Montgomery officials hope to discourage racial profiling

County enters agreement with Justice Department

January 15, 2000|By Tom Pelton | Tom Pelton,SUN STAFF

Montgomery County hopes to become the first local government in the Mid-Atlantic region to launch a program approved by the U.S. Justice Department to discourage racial discrimination in traffic stops.

The move follows a three-year investigation by the department into a 1996 complaint by the Montgomery County chapter of the NAACP alleging that police used excessive force against minorities, harassed them and used racial profiling in traffic stops.

"There's nothing in the agreement that alters the authority of police officers," said Montgomery County Police Chief Charles Moose yesterday. Moosesaid his 1,054 officers would not be hindered in making arrests.

The investigation found no evidence of excessive force or harassment, but it did find that police gave minorities a disproportionate number of traffic tickets, according to Justice Department officials.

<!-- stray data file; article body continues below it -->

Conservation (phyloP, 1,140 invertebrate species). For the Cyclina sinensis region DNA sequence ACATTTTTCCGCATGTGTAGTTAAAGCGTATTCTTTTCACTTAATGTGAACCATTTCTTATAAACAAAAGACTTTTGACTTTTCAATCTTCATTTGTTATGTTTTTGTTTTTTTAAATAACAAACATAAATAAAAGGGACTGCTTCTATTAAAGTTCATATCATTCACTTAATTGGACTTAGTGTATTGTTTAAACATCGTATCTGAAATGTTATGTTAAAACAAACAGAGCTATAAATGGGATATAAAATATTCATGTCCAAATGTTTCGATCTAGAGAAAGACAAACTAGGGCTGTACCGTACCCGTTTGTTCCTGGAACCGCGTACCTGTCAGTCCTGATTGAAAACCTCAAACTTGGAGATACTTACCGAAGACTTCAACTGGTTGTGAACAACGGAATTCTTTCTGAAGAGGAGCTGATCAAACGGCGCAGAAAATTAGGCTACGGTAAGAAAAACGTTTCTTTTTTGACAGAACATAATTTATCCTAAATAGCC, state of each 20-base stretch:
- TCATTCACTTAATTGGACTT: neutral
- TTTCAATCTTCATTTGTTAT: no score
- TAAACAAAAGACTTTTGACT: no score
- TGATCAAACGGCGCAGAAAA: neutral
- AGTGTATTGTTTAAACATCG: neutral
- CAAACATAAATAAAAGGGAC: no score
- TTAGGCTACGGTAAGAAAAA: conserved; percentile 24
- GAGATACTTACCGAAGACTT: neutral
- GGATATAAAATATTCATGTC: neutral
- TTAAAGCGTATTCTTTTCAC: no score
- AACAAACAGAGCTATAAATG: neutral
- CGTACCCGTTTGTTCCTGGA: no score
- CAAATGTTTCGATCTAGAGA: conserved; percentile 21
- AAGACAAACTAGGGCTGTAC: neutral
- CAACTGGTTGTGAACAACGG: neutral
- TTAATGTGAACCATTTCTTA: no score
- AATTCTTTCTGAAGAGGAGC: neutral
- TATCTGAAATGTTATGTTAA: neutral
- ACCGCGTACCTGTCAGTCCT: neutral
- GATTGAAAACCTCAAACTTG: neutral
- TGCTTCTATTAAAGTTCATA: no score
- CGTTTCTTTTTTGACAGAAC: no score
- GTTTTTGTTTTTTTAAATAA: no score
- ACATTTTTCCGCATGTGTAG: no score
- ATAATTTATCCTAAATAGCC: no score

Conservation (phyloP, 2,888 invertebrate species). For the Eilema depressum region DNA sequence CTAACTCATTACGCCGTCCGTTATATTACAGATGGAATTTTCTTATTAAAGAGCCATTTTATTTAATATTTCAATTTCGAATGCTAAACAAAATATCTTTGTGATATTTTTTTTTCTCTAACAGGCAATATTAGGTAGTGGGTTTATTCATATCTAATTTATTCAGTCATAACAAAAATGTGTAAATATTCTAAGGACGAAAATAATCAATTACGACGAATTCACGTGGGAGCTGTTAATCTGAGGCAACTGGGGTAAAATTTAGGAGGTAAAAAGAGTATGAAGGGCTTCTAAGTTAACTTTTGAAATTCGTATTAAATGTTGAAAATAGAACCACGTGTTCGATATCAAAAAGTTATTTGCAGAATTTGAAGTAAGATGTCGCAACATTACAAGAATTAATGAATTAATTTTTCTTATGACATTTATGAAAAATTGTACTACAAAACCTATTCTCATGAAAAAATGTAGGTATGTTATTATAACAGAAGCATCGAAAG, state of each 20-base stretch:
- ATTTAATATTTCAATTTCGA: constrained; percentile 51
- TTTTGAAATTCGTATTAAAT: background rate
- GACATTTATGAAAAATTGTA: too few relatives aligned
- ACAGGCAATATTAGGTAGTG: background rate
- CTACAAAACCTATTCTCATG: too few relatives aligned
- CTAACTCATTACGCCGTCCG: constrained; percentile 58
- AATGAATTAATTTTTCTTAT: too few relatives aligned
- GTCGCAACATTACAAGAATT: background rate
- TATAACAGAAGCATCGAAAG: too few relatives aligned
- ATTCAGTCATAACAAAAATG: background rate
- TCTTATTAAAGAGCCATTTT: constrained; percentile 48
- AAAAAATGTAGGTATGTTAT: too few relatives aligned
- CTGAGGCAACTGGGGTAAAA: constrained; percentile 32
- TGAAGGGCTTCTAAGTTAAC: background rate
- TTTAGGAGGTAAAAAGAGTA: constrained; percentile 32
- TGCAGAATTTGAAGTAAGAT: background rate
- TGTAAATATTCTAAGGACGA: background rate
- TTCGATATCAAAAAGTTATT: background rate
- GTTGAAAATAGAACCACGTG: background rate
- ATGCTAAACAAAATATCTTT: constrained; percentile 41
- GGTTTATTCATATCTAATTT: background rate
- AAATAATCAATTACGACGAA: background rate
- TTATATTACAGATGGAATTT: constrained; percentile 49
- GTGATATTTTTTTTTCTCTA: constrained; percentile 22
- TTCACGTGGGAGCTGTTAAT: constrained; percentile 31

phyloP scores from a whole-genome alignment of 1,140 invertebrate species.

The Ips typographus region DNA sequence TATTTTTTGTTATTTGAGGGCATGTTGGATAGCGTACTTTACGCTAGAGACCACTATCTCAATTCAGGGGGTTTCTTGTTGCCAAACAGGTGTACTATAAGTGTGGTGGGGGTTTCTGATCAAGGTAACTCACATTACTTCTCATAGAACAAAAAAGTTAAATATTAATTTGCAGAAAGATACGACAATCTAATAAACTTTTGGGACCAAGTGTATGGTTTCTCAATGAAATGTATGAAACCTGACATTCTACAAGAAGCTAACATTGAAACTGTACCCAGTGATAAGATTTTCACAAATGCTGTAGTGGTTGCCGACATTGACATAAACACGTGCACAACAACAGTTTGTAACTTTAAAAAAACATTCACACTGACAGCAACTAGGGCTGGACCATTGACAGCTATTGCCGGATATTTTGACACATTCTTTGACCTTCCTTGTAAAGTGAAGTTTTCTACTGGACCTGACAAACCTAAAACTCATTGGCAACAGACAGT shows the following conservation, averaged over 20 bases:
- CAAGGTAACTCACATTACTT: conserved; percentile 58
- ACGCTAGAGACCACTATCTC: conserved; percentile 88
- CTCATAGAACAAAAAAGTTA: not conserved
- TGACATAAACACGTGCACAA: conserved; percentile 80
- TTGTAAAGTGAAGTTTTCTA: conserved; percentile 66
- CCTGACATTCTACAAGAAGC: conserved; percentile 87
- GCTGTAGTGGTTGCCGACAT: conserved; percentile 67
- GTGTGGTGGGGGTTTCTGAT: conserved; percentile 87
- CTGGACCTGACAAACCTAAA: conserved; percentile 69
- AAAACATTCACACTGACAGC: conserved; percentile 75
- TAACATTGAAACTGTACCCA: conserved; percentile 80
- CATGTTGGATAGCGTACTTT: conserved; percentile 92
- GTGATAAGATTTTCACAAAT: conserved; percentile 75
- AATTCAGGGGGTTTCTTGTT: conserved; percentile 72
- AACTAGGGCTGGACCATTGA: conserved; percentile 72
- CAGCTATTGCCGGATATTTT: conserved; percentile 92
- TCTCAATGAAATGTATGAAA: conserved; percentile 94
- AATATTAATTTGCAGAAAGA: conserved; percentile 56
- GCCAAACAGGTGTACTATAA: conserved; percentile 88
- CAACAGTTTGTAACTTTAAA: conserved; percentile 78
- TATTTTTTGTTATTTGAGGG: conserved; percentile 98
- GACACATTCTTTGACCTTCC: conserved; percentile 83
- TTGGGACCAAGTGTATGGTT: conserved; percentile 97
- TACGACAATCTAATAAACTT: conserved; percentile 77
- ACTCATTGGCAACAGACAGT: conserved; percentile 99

While minorities make up about 14 percent of the driving population in the county, they received 21 percent of the traffic citations in 1997 and 1998, officials said.

The county made an agreement with the Justice Department to bar officers from considering a driver's race when making traffic stops except when race is part of the description of a criminal suspect.

The agreement must be approved by the county Fraternal Order of Police. It would require the county to:

Track all traffic stops by documenting the driver's race, gender and the reason for the stop.

Review computerized reports on race and traffic stops and take corrective actions against officers who discriminate.

Issue twice-yearly public reports providing traffic stop statistics by race.

Hire an expert to improve training for officers and teach them to be more racially sensitive and avoid using racial profiling.

Speed the processing of complaints civilians file with the police department's internal affairs office, requiring reviews to be complete within 90 days.

The Associated Press contributed to this article.

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